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Column: Rethinking anti-Israel reactions


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War is back in Israel, with Hamas rockets striking Tel Aviv, Israeli missiles pounding Gaza, and Israeli troops massing for possible ground war.

The sights and stories of human suffering in the news are devastating, and in sheer numbers the suffering has been far more severe on the Palestinian side. The outpouring of popular support around the world has been mostly for the Palestinians, too — except in the United States, where pro-Israeli sympathies prevail. And, despite mistakes the Israeli government may have committed, American sympathies are in the right place.

The usual chorus of anti-Israel condemnation is a grand show of hypocrisy and double standards. Critics of Israel’s “disproportionate” use of force in response to Hamas attacks include Russian President Vladimir Putin, whose war on separatists in Chechnya a decade ago included the carpet-bombing of cities and atrocities against civilians. The plight of the Chechens drew a fair amount of attention and support, like that of the Syrians under assault by their government today, or of the Kurds under Saddam Hussein’s regime — but nothing like the sustained worldwide passion for the cause of the Palestinians in refugee camps and occupied territories.

The double standard is defended on the grounds that Israel, as our ally and a country that prides itself on its democracy, must be held to a higher standard than dictatorships and authoritarian regimes. Whatever the logic of this argument, the result is that a country that sets a higher standard for itself is all the more viciously bashed for it.

While Israel hardly has a perfect human rights record — something no country facing constant terrorist threats could achieve — the rhetoric against it is what is disproportionate. Comparisons to Nazi Germany are particularly inflammatory, implying the Jews, victims 70 years ago, have become the new Nazis victimizing the Palestinians.

Never mind that this rhetoric is far removed from reality. The Gaza strip has been likened to a concentration camp, conjuring images of extermination — even though its population has grown steadily, and the hardships don’t come close to denial of basic necessities. The fact that Israel’s military has consistently tried to minimize civilian casualties, even warning residents to leave neighborhoods where militants are being targeted, has been ignored.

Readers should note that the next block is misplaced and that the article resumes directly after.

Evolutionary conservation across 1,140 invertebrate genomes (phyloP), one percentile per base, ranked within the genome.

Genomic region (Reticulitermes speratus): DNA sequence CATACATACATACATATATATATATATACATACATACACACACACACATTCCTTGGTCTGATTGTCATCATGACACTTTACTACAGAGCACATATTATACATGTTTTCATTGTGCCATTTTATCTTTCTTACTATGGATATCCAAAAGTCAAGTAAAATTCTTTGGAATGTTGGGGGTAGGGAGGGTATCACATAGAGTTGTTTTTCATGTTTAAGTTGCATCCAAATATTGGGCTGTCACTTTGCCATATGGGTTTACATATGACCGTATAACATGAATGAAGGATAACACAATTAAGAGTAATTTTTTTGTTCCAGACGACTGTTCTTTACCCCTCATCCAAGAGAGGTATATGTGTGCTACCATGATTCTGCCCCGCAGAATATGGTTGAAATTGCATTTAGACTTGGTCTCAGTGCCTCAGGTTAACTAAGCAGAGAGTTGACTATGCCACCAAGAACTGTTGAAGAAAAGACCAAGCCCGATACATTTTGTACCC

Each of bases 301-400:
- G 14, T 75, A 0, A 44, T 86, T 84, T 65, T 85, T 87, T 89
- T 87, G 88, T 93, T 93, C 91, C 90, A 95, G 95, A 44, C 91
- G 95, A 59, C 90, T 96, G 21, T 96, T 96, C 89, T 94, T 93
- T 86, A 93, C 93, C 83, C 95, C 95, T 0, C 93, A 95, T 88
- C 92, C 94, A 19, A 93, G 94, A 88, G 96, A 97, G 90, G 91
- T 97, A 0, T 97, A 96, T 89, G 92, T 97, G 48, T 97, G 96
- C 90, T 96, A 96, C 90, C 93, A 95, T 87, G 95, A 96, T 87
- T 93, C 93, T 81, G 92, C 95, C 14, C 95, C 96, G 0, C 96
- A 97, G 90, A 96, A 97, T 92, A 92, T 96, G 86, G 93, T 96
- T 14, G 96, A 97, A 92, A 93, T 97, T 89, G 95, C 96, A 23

Anti-Israel bias also includes giving quick credit to the most Israel-blaming version of events, which often endures in public opinion even after it is wholly or partially refuted. Examples include the alleged massacre in the Jenin refugee camp in 2002 (a claim eventually found false by Human Rights Watch) and the 2009 Goldstone report alleging Israeli war crimes in Gaza, later retracted by its own author, Judge Richard Goldstone.

The same skewed reporting is evident today. Israel is widely blamed for triggering the latest round of hostilities by assassinating Ahmed Jabari, the head of the Hamas military wing, who some assert could have enforced a ceasefire. Yet the strike that killed Jabari followed four days of Hamas lobbing rockets at Israel — and Jabari had been the architect of the escalation of rocket attacks 10 years ago.

No decent person can remain unmoved by the pain of the Palestinians. Yet they are, first and foremost, victims of intransigent Arab leaders who have used them as pawns in the struggle against Israel, the object of their intractable, ideological hatred.

There’s a good reason many public figures who are sometimes critical of Israel’s policies, from President Barack Obama to German chancellor Angela Merkel and European Union leaders, are staunchly defending Israel’s right to self-defense. So-called progressives should take note — and rethink their knee-jerk reactions.

Cathy Young is a regular contributor to Reason magazine and the website RealClearPolitics. She wrote this column for Newsday. Comments can be sent to editorial@therepublic.com.

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